I call em as I see em. If you don’t like what I have to say, and you really want to beat the crap out of me, I’m the guy at the exhibit/show/concert/recital who looks like an English Bulldog. But conversely, I will give kudos to someone who has worked hard to improve with each new work they put out there. After all, we should all strive to be better at whatever we do every day. And I recognize good entertainment value, even if as an art form, the work has come up a bit short (like if you posted a YouTube video with two cats boxing). Stand-up comedy is in fact a high art form and a difficult one to do well. And done well, it is highly entertaining—so much so you might accidentally tear a muscle in your side from laughing.
But fair warning: the thing I will most tear into is posers acting like accomplished artists. At least I’ll be the first to admit that my guitar playing qualifies me for playing in a garage band with four other significantly inebriated grown-up adolescents. I have a good friend who plays a little better than I do and is waiting for Eddie Van Halen to return his calls (you know who you are). Go figure. And then there’s my cooking. While my wife says it is very good, a professional chef would probably mistake a plate I had prepared for one needing to go into the dishwasher. And then there’s the photography. I get laughed at for having one of the nicest DSLR’s available (a 5D3) and not knowing what 90% of its capabilities are. But I’m learning. And then again, I never pretended to be the heir apparent to Ansel Adams, as a few photographer acquaintances of mine seem to think they are.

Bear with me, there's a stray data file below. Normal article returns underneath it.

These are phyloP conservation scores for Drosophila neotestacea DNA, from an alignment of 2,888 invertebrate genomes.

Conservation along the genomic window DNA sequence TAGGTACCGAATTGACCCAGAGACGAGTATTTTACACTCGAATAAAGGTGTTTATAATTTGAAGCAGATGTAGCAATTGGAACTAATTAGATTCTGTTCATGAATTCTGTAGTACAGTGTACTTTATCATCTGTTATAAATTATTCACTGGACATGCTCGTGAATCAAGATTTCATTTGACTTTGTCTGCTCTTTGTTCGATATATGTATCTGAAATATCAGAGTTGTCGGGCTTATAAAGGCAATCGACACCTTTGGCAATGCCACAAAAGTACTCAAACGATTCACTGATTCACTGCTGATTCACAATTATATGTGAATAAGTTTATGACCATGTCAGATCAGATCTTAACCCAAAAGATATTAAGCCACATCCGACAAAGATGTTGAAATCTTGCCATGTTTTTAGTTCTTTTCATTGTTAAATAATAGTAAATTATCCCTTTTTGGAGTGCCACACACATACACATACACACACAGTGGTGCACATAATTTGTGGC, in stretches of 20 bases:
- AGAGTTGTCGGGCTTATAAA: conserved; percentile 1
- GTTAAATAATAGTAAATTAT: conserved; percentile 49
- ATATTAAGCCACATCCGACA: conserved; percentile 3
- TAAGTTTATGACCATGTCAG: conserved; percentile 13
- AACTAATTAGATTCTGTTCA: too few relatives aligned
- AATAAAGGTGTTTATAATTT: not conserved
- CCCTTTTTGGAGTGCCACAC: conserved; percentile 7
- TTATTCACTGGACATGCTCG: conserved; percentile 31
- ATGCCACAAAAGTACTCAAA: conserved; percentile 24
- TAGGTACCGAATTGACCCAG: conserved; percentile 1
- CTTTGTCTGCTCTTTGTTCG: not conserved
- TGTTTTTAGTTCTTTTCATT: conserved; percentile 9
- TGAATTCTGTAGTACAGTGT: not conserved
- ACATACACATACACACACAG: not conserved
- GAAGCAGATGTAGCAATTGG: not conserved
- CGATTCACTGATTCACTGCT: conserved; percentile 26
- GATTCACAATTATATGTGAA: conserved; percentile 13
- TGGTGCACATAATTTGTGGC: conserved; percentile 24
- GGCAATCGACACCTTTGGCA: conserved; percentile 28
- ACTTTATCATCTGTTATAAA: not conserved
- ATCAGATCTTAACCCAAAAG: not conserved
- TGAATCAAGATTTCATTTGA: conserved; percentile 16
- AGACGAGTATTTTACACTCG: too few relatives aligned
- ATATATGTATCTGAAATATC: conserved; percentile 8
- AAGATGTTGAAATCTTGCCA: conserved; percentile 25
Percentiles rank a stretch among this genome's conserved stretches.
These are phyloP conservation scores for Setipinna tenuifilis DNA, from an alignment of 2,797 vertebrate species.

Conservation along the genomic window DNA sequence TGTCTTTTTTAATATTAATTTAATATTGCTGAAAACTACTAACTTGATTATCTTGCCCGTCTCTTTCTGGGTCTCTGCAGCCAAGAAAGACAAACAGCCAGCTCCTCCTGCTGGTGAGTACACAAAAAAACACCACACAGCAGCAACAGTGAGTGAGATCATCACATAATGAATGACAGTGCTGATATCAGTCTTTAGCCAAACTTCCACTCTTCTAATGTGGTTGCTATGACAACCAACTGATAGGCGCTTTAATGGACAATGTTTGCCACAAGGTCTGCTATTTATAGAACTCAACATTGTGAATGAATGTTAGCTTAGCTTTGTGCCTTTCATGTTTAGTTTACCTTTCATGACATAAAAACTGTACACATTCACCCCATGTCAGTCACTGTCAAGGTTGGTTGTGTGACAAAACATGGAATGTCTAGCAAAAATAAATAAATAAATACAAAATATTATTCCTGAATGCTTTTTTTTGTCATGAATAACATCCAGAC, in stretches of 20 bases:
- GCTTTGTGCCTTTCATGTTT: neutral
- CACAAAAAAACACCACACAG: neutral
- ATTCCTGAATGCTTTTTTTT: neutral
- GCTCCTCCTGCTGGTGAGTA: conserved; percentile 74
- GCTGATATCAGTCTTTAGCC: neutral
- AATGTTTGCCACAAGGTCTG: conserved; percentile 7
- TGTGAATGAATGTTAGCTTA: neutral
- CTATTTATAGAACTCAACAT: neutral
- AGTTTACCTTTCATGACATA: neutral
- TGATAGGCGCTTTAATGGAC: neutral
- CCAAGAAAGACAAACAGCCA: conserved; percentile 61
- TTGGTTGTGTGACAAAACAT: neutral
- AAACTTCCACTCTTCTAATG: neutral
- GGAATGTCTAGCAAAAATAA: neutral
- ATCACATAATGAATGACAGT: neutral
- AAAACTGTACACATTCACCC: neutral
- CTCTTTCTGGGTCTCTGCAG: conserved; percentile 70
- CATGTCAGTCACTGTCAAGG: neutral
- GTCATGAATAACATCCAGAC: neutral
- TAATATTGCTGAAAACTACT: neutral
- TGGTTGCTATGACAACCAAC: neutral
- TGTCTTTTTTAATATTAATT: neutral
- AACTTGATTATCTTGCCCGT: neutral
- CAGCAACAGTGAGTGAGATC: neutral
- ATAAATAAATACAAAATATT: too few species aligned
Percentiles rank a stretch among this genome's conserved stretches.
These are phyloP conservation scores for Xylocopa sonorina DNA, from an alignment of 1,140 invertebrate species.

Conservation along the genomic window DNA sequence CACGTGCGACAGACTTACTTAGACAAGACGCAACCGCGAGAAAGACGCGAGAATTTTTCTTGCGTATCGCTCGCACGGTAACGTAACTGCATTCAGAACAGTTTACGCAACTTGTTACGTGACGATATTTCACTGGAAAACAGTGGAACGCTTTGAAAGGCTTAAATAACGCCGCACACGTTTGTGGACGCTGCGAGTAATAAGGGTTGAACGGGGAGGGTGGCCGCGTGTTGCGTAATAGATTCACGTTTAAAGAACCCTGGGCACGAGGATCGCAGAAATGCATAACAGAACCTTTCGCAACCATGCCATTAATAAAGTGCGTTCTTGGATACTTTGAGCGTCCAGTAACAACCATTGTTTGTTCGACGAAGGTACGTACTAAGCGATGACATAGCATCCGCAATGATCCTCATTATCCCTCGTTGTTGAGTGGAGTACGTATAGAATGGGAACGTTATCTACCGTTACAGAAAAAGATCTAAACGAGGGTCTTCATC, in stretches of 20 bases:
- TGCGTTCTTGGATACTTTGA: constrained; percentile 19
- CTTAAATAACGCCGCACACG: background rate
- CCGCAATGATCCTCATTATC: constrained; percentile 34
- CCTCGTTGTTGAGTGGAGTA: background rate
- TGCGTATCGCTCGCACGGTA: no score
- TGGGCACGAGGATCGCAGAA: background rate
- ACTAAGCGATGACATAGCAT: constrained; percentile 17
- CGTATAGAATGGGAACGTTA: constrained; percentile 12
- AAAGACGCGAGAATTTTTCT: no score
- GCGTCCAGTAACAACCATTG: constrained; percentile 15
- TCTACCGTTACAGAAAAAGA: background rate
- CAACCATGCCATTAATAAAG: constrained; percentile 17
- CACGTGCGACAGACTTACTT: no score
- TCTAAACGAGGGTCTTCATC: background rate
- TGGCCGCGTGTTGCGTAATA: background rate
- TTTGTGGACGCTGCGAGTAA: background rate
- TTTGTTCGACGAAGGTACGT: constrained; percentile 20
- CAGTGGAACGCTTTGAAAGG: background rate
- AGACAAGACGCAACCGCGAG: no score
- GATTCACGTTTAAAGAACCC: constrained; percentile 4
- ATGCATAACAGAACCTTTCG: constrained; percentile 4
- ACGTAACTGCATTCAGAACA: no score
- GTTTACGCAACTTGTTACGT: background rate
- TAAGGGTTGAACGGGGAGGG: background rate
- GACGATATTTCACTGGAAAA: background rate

So what I do think really about the necessary qualifications to critique some form or other of art? In my humble opinion (hopefully that word humble will make you back down a bit on your anger level) to be a critic, you need to have had some basic exposure, and a little education (even just reading a few books I think counts), maybe have an aptitude of an advanced amateur, and definitely a sincere interest in and respect for the art form. You can’t be a good critic of country music for example, if you think that every country music song is about a guy’s wife taking the dog and the pickup truck. So I will recuse myself from critiquing that particular “art form”. I love to recognize artists who really produce fine work and put on a great show. And I will recognize a great effort that falls short in some area. But I will just as quickly come down hard on the posers who think because they are a little more talented than Joe The Plumber, that their work should be on exhibit at the Smithsonian.
Seriously, I will always accept an invitation to get a personal demonstration and education as to what is involved in creating a form of art (as long as it doesn’t take place in a secluded alley late at night). I want to learn more and to understand more about what you professional artists really do in your studios and on your stages in your professional artistic endeavors. I definitely make every effort to improve myself every day by practicing a little guitar, shooting some pictures or video footage and editing it, and writing novels, screenplays and of course this blog. Hell, I’ve even helped a neighbor with his home brewing. It is all both fun and very educational. Life is a mega adventure to me and like a shark, I need to keep swimming in order to breathe. But please don’t take it too hard if I didn’t gush with praise over something you spent all of a week working on during breaks from watching South Park reruns. It’s all part of the game of life.
Posted on March 4, 2013, in Acting, Art, Film, Food and Drink, General, Humor, Literature, Music, Philosophy, Writing and tagged art, critic, Film, Filmmaking, Food, screenwriting, writing. Bookmark the permalink. Leave a comment.